April 22, 2016 - 7:45 AM
You don’t have to be in Kamloops long to have a big impact on our community and Imam Mazhar Mahmood is a great example of someone who has had a large impact in a short amount of time.
For the last two years, the Imam has served Kamloops and the Ayesha Mosque located in Knutsford. At the end of May, the Imam’s contract with the Ayesha Mosque is over and he will be leaving Kamloops. As much as he has been a leader for local Muslims, he has been leader in the broader community, and with his departure, he will be missed.
I first meet Imam Mahmood through Twitter. As soon as he arrived in Kamloops, he started to tweet out about Kamloops happenings. At first, the two of us exchanged tweets. But then we made plans to meet for coffee. Since then, every few months we have made time to meet. Some of our discussions are rooted in local issues. Other times, we’ve talked about world affairs.
I had never been to a mosque during a worship service before Imam Mahmood. And so the Imam invited me, and one Friday I attended. The Imam provided a warm welcome to me and my friend who attended. I know he has extended the invitation to many others, including many local politicians of all stripes.
I’m not the only one who has connected with Imam Mahmood during his time in Kamloops. For example, he has strong relationships with some of the Christian pastors in Kamloops as well. With a Lutheran pastor he hosted an ‘Ask a Pastor, Ask an Imam’ table at Thompson Rivers University once a week to give students a chance to find out differences between the two faiths.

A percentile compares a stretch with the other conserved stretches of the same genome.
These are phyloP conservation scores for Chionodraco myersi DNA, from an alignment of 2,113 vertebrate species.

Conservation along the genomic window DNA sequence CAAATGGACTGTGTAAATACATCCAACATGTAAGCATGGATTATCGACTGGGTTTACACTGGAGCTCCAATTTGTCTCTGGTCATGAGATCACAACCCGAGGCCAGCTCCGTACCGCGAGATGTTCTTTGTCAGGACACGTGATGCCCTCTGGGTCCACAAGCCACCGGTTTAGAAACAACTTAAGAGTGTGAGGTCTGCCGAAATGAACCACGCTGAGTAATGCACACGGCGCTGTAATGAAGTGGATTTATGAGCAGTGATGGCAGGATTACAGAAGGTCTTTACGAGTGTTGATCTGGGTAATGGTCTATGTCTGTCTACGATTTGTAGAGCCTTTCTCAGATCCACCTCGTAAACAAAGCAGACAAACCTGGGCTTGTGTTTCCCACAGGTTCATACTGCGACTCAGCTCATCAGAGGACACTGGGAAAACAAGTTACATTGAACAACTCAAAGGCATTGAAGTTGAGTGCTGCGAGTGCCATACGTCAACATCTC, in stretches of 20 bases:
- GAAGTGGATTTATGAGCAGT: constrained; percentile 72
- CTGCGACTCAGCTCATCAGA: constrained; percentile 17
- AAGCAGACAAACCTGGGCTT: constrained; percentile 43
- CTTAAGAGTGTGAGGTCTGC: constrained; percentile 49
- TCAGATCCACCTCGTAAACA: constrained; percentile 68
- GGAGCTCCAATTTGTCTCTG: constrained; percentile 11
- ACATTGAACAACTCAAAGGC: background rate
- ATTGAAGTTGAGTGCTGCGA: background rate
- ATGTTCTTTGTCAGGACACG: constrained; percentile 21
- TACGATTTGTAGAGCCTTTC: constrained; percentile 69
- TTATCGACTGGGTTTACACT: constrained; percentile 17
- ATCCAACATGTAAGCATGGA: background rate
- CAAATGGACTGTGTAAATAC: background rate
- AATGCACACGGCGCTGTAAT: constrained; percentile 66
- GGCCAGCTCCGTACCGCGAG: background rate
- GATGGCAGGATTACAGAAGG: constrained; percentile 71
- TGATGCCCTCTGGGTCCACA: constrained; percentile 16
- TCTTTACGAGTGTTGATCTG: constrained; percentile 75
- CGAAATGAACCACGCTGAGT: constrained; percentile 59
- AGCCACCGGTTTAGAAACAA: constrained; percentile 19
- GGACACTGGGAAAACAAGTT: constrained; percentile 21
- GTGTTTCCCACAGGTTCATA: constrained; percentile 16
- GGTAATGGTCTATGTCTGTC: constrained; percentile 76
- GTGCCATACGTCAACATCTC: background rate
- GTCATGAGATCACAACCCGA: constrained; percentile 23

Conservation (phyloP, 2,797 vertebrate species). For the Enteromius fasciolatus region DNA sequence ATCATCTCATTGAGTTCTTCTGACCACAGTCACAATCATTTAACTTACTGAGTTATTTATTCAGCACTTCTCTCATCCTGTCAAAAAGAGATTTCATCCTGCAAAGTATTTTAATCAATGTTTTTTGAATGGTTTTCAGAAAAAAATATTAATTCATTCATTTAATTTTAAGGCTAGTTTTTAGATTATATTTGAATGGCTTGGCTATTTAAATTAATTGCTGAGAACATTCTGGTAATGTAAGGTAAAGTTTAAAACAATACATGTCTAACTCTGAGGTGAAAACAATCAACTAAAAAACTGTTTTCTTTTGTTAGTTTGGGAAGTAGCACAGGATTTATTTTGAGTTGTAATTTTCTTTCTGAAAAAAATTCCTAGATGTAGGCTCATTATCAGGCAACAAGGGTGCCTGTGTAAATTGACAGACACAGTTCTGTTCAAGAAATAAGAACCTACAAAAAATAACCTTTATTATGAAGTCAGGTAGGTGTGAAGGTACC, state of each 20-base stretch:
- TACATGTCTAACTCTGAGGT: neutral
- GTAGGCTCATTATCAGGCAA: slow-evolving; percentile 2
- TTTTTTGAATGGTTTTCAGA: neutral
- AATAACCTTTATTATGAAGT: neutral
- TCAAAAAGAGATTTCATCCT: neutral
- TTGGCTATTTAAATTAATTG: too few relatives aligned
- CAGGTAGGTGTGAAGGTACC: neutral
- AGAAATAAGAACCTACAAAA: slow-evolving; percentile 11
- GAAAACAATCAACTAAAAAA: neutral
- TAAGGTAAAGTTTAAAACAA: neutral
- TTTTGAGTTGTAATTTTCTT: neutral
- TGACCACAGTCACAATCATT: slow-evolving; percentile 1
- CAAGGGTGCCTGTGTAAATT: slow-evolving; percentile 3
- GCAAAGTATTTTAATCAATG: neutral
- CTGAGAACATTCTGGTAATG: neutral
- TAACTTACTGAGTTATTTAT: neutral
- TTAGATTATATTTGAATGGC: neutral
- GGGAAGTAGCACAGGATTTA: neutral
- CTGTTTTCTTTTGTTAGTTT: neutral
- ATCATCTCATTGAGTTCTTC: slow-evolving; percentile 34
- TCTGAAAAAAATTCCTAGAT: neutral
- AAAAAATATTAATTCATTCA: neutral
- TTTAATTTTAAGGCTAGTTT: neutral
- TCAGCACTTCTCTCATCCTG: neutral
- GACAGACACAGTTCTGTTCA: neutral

In recent years, many, including some in the media, have equated Islam with terrorism, and all Muslims as terrorists. Imam Mahmood never shied away from speaking to the media after a terrorist attack to explain the tenets of Islam, and how terrorism goes against what Muslims believe. The Imam made himself available to the media.
Imam Mahmood grew up in Toronto (so I’ll forgive him for being a Toronto Maple Leafs fan) and it must have been quite a change for him to be living at the mosque in Knutsford, looking out on the cattle grazing in the grasslands. When he first arrived, a lot of his tweets were of beautiful scenes outside his window. Just like rest of us, he must have gotten used to the beauty of Kamloops, because he posted fewer pictures of the scenery as time went on.
Imam Mahmood is in his late 20’s or early 30’s, which may be why Twitter has been something he has used readily to connect to others in Kamloops. But whether it is Twitter, an old-fashioned newspaper interview, or sitting behind a table meeting students at TRU, Imam Mahmood has gone out of his way to connect with people in Kamloops.
Before Imam Mahmood had arrived in Kamloops, I had not visited the Ayesha Mosque or spoken to an Imam. I had heard talking heads from Toronto or New York reacting to terrorist attacks, but not someone from the Kamloops Muslim community. It was refreshing to have a voice from Kamloops who could speak from a Kamloops perspective on what being Muslim means.
It’s can’t be easy to be a Muslim these days, when mosques in Cold Lake, Peterborough, and other locations are attacked. When south of the border there is talk of keeping Muslims out of the US. And when many equate terrorism to Islam. Despite this, Imam Mahmood created positive energy in Kamloops for Muslims and non-Muslims to coexist.
Whenever I met with Imam Mahmood, he wanted to discuss ways of building bridges and understanding between different people in Kamloops.
Wherever Imam Mahmood ends up, I am sure he will continue to Tweet, engage with the media, and connect with people in the broader community. I wish him well, and hope he comes back to Kamloops for a visit. He made a big impact in his short time in Kamloops.
— Nancy Bepple is a recovering politician and local news junkie. She expects she will never recover from her love of the banjo.
News from © InfoTel News Ltd, 2016